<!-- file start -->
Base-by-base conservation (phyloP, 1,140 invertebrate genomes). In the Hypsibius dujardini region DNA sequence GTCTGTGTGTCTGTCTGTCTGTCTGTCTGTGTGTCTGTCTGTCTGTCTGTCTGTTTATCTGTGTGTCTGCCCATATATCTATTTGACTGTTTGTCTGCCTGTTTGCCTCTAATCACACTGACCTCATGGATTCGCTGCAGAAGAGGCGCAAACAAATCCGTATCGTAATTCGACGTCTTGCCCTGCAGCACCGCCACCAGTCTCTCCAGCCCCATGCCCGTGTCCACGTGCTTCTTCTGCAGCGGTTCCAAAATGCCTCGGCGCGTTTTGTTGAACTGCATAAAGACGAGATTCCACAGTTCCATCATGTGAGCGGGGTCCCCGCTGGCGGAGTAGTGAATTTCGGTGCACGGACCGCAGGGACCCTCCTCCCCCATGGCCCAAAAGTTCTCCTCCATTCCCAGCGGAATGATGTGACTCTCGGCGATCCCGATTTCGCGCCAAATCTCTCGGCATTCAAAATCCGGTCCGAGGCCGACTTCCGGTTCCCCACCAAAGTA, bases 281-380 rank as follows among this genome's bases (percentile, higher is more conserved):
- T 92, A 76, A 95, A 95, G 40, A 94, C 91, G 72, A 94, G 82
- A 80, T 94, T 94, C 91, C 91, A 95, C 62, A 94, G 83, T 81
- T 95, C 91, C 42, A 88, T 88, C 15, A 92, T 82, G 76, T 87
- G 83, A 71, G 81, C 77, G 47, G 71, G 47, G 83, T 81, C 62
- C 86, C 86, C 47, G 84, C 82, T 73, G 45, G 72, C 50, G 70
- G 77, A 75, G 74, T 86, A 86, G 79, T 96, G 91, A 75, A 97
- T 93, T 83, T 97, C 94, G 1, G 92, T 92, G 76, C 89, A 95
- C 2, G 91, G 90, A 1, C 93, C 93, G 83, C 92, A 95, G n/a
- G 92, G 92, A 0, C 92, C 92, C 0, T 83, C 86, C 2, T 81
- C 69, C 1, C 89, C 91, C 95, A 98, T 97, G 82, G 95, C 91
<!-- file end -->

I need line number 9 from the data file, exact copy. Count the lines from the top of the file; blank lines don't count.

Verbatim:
- C 2, G 91, G 90, A 1, C 93, C 93, G 83, C 92, A 95, G n/a